The oldest cookbooks known to mankind were written with wedges on clay tablets, that is, in Ancient Babylon. They are nearly four thousand years old. The dishes described in them can even be reproduced. True, one will have to make allowances for the fact that over four thousand years the taste and appearance of many vegetables, fruits and cereals has changed significantly.
In the early twentieth century, excavations in Iraq and Iran found a number of cracked clay tablets covered with something like an ingredient list. Cuneiform writing was still not read as confidently as it is now, and the tablets were attributed to medicinal prescriptions. Medicine was part of religious practice, and historians believed that the privilege of being described in detail might have been medicine and medical manipulation (and their attendant prayers) rather than anything more mundane.
In the forties, the scholar and specialist in Sumerian history Mary Hussey suggested that the tablets should be regarded as collections of culinary recipes. Although, without a doubt, it was worth at least trying in case it provides a clue to their understanding and deciphering, the scientific community ridiculed her and then simply ignored her. It took several decades before scholars of Sumerian history recognized it as right.
Most of the recipes recorded have proven to be relatively straightforward and reproducible. Relatively - because some of the names remained a mystery, although scientists understood how they sounded. For example, an ingredient designated as tarru is only conventionally now recognized as a kind of bird. Sukhutinnu was identified as a root vegetable, but which one remains a mystery. Of course, he was definitely not a potato - potatoes were brought to Eurasia much later, but was he a turnip, carrot, something else? Scientists do not yet know and, perhaps, will never know.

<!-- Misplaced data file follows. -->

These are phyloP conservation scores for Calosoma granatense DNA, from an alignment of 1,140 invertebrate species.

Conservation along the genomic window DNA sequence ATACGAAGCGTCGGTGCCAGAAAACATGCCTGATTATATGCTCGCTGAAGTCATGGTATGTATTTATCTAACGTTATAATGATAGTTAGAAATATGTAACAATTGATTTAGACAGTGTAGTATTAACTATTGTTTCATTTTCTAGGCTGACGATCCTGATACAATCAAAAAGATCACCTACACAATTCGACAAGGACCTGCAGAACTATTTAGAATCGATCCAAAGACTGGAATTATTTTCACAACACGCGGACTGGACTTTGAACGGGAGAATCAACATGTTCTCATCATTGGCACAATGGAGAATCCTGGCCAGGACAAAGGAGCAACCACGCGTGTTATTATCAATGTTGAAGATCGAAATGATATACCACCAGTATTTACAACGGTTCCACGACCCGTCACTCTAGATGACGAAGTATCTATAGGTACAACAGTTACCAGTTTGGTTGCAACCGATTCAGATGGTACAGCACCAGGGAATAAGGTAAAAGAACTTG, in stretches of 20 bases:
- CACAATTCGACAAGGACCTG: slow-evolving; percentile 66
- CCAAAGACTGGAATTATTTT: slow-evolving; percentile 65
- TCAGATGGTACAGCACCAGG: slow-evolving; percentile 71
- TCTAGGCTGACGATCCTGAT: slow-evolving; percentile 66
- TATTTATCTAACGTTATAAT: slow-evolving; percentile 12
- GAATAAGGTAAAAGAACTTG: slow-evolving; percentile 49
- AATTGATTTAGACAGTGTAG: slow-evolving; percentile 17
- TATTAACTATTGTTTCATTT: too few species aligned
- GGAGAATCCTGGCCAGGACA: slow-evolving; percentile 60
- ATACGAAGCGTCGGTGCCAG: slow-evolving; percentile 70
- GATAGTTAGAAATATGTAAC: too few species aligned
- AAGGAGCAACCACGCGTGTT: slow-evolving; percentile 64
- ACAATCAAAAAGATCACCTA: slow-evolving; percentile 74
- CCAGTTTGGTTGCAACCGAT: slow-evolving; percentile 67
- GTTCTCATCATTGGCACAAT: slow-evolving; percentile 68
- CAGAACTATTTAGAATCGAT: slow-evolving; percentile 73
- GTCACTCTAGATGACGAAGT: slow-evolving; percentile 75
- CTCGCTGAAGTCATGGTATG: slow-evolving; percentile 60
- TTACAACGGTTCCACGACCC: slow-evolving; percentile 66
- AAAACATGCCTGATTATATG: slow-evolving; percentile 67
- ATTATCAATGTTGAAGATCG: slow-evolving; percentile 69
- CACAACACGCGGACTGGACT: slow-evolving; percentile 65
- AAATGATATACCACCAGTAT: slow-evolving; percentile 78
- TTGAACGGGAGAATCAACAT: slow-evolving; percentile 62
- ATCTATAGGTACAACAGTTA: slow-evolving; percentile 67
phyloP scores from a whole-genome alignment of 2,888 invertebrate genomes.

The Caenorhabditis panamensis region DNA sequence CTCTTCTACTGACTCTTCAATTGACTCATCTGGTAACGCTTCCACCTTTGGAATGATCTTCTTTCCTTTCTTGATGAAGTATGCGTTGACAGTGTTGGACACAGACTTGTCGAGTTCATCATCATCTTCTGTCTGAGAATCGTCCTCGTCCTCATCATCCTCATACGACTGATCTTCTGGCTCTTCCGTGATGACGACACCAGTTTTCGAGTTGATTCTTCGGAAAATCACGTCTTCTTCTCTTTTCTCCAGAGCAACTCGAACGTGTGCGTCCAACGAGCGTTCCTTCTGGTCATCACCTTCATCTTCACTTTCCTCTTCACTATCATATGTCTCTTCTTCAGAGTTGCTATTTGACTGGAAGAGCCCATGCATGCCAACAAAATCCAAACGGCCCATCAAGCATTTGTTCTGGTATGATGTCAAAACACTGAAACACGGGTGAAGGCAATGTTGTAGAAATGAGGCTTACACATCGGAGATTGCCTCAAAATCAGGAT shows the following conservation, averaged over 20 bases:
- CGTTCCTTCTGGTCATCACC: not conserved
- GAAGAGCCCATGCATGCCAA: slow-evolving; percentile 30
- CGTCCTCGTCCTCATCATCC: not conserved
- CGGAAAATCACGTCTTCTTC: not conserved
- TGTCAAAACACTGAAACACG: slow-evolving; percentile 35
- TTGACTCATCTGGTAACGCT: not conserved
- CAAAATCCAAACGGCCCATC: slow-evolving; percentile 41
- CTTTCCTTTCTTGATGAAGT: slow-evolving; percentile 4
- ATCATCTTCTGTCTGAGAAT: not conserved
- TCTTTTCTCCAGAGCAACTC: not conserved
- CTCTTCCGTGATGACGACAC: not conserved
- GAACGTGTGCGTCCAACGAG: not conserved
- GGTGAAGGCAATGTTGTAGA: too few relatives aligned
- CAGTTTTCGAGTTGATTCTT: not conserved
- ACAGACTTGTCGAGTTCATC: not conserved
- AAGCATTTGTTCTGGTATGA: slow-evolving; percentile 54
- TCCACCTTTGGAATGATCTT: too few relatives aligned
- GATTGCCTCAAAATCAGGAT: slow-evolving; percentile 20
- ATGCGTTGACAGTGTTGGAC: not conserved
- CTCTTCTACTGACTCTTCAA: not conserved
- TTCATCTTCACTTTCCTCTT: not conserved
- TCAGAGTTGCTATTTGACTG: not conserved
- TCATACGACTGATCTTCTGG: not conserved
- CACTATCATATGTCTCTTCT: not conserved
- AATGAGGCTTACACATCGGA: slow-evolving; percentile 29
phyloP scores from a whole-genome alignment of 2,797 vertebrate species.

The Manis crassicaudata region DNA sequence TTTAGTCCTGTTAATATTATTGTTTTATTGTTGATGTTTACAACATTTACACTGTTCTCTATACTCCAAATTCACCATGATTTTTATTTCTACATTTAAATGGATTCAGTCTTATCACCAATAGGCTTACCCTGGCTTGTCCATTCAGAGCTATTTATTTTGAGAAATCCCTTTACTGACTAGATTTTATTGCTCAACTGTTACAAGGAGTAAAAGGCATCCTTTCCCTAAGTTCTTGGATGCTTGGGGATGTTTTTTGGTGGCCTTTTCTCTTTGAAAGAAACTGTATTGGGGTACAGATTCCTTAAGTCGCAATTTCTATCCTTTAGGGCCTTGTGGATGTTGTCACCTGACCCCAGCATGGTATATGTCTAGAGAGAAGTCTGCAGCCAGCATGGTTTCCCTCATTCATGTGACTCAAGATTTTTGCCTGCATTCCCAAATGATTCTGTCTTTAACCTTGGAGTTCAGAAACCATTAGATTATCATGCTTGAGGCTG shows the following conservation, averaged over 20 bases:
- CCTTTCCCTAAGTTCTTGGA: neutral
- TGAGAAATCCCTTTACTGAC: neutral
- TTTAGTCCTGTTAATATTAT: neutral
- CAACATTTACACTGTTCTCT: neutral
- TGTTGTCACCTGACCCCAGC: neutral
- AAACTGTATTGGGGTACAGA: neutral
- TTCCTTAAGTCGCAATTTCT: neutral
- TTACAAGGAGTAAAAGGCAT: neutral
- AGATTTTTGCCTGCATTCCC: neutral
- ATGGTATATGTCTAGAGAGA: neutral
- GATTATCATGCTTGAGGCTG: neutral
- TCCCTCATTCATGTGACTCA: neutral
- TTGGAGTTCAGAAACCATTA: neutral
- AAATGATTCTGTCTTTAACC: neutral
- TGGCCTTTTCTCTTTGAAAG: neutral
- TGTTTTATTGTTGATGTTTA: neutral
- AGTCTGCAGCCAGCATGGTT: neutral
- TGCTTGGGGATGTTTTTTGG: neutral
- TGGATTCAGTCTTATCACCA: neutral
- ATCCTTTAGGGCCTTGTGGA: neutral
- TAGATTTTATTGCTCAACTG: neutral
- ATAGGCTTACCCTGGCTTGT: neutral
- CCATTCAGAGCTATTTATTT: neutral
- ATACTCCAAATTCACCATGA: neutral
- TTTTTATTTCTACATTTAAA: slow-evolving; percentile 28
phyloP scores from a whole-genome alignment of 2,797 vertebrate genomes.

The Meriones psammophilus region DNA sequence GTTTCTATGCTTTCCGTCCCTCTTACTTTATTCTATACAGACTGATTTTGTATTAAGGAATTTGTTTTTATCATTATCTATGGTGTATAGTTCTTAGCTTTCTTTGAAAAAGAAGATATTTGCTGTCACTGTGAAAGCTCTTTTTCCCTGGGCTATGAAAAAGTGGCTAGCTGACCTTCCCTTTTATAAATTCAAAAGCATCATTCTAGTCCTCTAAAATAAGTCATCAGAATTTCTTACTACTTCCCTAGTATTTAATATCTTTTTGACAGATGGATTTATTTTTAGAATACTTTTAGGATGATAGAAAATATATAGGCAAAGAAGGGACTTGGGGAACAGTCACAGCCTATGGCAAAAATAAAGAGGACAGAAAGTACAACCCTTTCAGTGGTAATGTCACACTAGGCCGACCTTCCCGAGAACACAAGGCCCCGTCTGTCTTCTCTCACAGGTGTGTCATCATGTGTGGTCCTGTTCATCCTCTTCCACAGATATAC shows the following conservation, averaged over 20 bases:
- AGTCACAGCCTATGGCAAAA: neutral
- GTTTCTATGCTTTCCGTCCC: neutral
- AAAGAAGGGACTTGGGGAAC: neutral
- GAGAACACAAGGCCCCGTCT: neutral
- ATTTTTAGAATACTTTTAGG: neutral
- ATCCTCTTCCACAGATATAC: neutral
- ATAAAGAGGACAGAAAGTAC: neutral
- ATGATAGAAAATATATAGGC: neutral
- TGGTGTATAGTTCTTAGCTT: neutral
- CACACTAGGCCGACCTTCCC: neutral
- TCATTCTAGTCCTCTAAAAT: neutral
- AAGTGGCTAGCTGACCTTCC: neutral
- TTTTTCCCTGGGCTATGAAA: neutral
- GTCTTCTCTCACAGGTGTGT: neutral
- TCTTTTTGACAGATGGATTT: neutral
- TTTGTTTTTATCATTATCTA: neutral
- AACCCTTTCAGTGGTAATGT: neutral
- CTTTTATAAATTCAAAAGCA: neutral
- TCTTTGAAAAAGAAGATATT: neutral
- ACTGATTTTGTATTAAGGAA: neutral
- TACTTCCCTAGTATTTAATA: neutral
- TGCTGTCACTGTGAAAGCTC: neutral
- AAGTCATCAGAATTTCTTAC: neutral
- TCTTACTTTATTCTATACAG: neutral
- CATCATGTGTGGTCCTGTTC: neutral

Another difficulty is that the appearance of these recipes more resembles the descriptions of cooking from Tik-tok than the instructions we are used to from modern cookbooks. That is, the ingredients are listed and the order in which they are put into the broth is indicated (almost all Babylonian broths are stewed in broth from water and fat dissolved in it). Moreover, however, neither the amount of ingredients nor the time elapsed between each cooking stage is indicated. Probably because the recipes were intended for people who already knew approximately how a particular dish should look in consistency and how much to stew for a particular vegetable, grain and type of meat.
One of the recipes discovered, the "pache" dish, resembles a modern Iranian pash. Only in our time, pash is not considered a particularly expensive dish, but on tablets from Ancient Babylon, no doubt, there are written not recipes common to peasants, artisans and soldiers, but dishes for the elite of the Babylonian kingdom. They combine many different types of meat - mainly game and lamb, although there are recipes from fish and turtle or from some vegetables, albeit with animal fat.
Not all of the recipes found are worth trying to cook. One of the tablets is clearly a parody of cookbooks and palace etiquette. What is cooked in such and such a month, she asks, and immediately gives an answer with a recipe full of the nastiest ingredients, like musk-stinking donkey meat and fly dung.However, this tablet also gives an idea of the culinary culture of Ancient Babylon. Thanks to her, it is clear that each month had its own main dish.
One of the recipes on the Internet has already been dubbed the most ancient borscht. As you know, until the nineteenth and twentieth centuries, borscht was made mainly or completely on a fermented basis (this feature has been preserved in Polish borscht). The Babylonians also knew a dish based on sourdough (made from beer) and beets. True, beets came to the Slavic lands much later than the local borscht already existed - from pickled edible hogweed.
Not all of the recipes for the Babylonians were familiar. The plates indicate separately which cuisine, local or foreign, a particular dish belongs to. Just as in our time many cultures borrow different dishes from each other, they did so in the ancient world. Some regional differences, seen in the tablets from Iraq and Iran, persist to this day. So, in a recipe found in Iran, dill is mentioned, but in Iraqi tablets it is not mentioned. And until now, this seasoning is widely used in Iranian cuisine, and in Iraqi it is unpopular.
The preparation of almost every dish began with the addition of fat to the boiling water, which dissolved, turning into broth. However, it is unclear how much fat was used, how thick the final dish was, or whether it looked more like a soup or a stew. Some dishes resembled modern pies, only baked in a pot - with layers of dough and toppings. They were all very spicy: ancient chefs actively used the spices that were at their disposal, especially garlic.
You can also join other ancient culinary cultures: 5 delicious old Russian desserts, which are now almost forgotten.
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